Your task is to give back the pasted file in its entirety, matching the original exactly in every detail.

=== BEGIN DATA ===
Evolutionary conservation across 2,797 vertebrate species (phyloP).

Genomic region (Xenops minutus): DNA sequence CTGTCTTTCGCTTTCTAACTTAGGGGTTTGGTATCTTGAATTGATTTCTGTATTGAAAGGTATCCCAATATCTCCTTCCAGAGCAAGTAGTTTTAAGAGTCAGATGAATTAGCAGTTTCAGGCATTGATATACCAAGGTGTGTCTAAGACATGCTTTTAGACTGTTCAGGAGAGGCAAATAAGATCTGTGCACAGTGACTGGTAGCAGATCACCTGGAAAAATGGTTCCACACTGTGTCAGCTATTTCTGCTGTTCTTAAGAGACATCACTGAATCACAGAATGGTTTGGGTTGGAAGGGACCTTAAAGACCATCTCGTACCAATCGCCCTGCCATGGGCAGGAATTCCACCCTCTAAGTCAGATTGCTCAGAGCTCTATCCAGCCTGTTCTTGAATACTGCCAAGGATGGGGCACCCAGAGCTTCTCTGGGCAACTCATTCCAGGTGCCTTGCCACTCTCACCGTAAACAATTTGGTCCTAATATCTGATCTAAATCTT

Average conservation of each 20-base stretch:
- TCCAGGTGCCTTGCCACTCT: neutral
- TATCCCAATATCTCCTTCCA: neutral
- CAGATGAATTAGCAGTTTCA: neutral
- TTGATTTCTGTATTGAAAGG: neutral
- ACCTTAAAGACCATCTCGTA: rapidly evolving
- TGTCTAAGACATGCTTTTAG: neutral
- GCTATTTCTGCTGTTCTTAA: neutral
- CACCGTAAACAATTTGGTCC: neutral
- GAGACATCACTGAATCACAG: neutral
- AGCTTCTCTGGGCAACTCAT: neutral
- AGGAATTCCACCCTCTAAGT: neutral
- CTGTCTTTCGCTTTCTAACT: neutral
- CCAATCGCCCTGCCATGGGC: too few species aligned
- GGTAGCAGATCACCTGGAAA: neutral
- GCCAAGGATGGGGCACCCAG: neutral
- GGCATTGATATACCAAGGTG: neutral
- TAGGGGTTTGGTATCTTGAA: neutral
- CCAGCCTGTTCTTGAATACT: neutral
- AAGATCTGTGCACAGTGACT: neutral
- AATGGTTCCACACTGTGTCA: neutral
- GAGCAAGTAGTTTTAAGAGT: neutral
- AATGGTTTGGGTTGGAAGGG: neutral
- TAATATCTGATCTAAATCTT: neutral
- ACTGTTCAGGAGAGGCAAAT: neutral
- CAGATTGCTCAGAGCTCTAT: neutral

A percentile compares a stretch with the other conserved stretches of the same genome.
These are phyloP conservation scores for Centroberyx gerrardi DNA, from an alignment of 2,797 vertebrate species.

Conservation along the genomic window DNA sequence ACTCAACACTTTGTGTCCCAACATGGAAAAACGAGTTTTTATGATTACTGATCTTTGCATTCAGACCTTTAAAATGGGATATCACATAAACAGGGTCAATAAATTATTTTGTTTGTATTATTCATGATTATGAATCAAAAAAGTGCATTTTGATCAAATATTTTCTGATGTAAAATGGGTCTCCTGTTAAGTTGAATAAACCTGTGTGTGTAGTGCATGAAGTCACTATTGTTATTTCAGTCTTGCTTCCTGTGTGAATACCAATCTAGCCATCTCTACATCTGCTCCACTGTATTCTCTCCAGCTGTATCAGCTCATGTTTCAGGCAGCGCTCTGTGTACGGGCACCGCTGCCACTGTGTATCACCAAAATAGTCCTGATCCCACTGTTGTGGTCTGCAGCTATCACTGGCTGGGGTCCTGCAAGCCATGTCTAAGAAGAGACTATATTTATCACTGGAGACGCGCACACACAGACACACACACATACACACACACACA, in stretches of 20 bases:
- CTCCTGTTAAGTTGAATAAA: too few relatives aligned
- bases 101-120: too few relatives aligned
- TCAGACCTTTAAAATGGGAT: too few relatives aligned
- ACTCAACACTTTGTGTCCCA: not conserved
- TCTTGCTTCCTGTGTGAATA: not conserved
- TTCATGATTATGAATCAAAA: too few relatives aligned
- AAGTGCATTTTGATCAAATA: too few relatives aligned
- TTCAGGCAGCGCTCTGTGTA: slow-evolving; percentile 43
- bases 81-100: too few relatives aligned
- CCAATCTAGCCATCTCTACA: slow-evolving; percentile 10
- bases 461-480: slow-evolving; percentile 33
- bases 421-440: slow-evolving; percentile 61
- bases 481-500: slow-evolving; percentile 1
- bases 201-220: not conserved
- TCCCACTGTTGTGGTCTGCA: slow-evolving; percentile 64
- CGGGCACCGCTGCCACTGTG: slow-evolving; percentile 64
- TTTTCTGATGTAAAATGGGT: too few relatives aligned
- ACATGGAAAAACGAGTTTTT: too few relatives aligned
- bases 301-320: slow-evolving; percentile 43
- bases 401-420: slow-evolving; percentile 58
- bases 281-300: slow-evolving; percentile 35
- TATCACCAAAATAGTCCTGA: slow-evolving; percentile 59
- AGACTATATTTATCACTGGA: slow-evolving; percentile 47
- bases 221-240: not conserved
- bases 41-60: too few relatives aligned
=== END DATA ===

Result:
Evolutionary conservation across 2,797 vertebrate species (phyloP).

Genomic region (Xenops minutus): DNA sequence CTGTCTTTCGCTTTCTAACTTAGGGGTTTGGTATCTTGAATTGATTTCTGTATTGAAAGGTATCCCAATATCTCCTTCCAGAGCAAGTAGTTTTAAGAGTCAGATGAATTAGCAGTTTCAGGCATTGATATACCAAGGTGTGTCTAAGACATGCTTTTAGACTGTTCAGGAGAGGCAAATAAGATCTGTGCACAGTGACTGGTAGCAGATCACCTGGAAAAATGGTTCCACACTGTGTCAGCTATTTCTGCTGTTCTTAAGAGACATCACTGAATCACAGAATGGTTTGGGTTGGAAGGGACCTTAAAGACCATCTCGTACCAATCGCCCTGCCATGGGCAGGAATTCCACCCTCTAAGTCAGATTGCTCAGAGCTCTATCCAGCCTGTTCTTGAATACTGCCAAGGATGGGGCACCCAGAGCTTCTCTGGGCAACTCATTCCAGGTGCCTTGCCACTCTCACCGTAAACAATTTGGTCCTAATATCTGATCTAAATCTT

Average conservation of each 20-base stretch:
- TCCAGGTGCCTTGCCACTCT: neutral
- TATCCCAATATCTCCTTCCA: neutral
- CAGATGAATTAGCAGTTTCA: neutral
- TTGATTTCTGTATTGAAAGG: neutral
- ACCTTAAAGACCATCTCGTA: rapidly evolving
- TGTCTAAGACATGCTTTTAG: neutral
- GCTATTTCTGCTGTTCTTAA: neutral
- CACCGTAAACAATTTGGTCC: neutral
- GAGACATCACTGAATCACAG: neutral
- AGCTTCTCTGGGCAACTCAT: neutral
- AGGAATTCCACCCTCTAAGT: neutral
- CTGTCTTTCGCTTTCTAACT: neutral
- CCAATCGCCCTGCCATGGGC: too few species aligned
- GGTAGCAGATCACCTGGAAA: neutral
- GCCAAGGATGGGGCACCCAG: neutral
- GGCATTGATATACCAAGGTG: neutral
- TAGGGGTTTGGTATCTTGAA: neutral
- CCAGCCTGTTCTTGAATACT: neutral
- AAGATCTGTGCACAGTGACT: neutral
- AATGGTTCCACACTGTGTCA: neutral
- GAGCAAGTAGTTTTAAGAGT: neutral
- AATGGTTTGGGTTGGAAGGG: neutral
- TAATATCTGATCTAAATCTT: neutral
- ACTGTTCAGGAGAGGCAAAT: neutral
- CAGATTGCTCAGAGCTCTAT: neutral

A percentile compares a stretch with the other conserved stretches of the same genome.
These are phyloP conservation scores for Centroberyx gerrardi DNA, from an alignment of 2,797 vertebrate species.

Conservation along the genomic window DNA sequence ACTCAACACTTTGTGTCCCAACATGGAAAAACGAGTTTTTATGATTACTGATCTTTGCATTCAGACCTTTAAAATGGGATATCACATAAACAGGGTCAATAAATTATTTTGTTTGTATTATTCATGATTATGAATCAAAAAAGTGCATTTTGATCAAATATTTTCTGATGTAAAATGGGTCTCCTGTTAAGTTGAATAAACCTGTGTGTGTAGTGCATGAAGTCACTATTGTTATTTCAGTCTTGCTTCCTGTGTGAATACCAATCTAGCCATCTCTACATCTGCTCCACTGTATTCTCTCCAGCTGTATCAGCTCATGTTTCAGGCAGCGCTCTGTGTACGGGCACCGCTGCCACTGTGTATCACCAAAATAGTCCTGATCCCACTGTTGTGGTCTGCAGCTATCACTGGCTGGGGTCCTGCAAGCCATGTCTAAGAAGAGACTATATTTATCACTGGAGACGCGCACACACAGACACACACACATACACACACACACA, in stretches of 20 bases:
- CTCCTGTTAAGTTGAATAAA: too few relatives aligned
- bases 101-120: too few relatives aligned
- TCAGACCTTTAAAATGGGAT: too few relatives aligned
- ACTCAACACTTTGTGTCCCA: not conserved
- TCTTGCTTCCTGTGTGAATA: not conserved
- TTCATGATTATGAATCAAAA: too few relatives aligned
- AAGTGCATTTTGATCAAATA: too few relatives aligned
- TTCAGGCAGCGCTCTGTGTA: slow-evolving; percentile 43
- bases 81-100: too few relatives aligned
- CCAATCTAGCCATCTCTACA: slow-evolving; percentile 10
- bases 461-480: slow-evolving; percentile 33
- bases 421-440: slow-evolving; percentile 61
- bases 481-500: slow-evolving; percentile 1
- bases 201-220: not conserved
- TCCCACTGTTGTGGTCTGCA: slow-evolving; percentile 64
- CGGGCACCGCTGCCACTGTG: slow-evolving; percentile 64
- TTTTCTGATGTAAAATGGGT: too few relatives aligned
- ACATGGAAAAACGAGTTTTT: too few relatives aligned
- bases 301-320: slow-evolving; percentile 43
- bases 401-420: slow-evolving; percentile 58
- bases 281-300: slow-evolving; percentile 35
- TATCACCAAAATAGTCCTGA: slow-evolving; percentile 59
- AGACTATATTTATCACTGGA: slow-evolving; percentile 47
- bases 221-240: not conserved
- bases 41-60: too few relatives aligned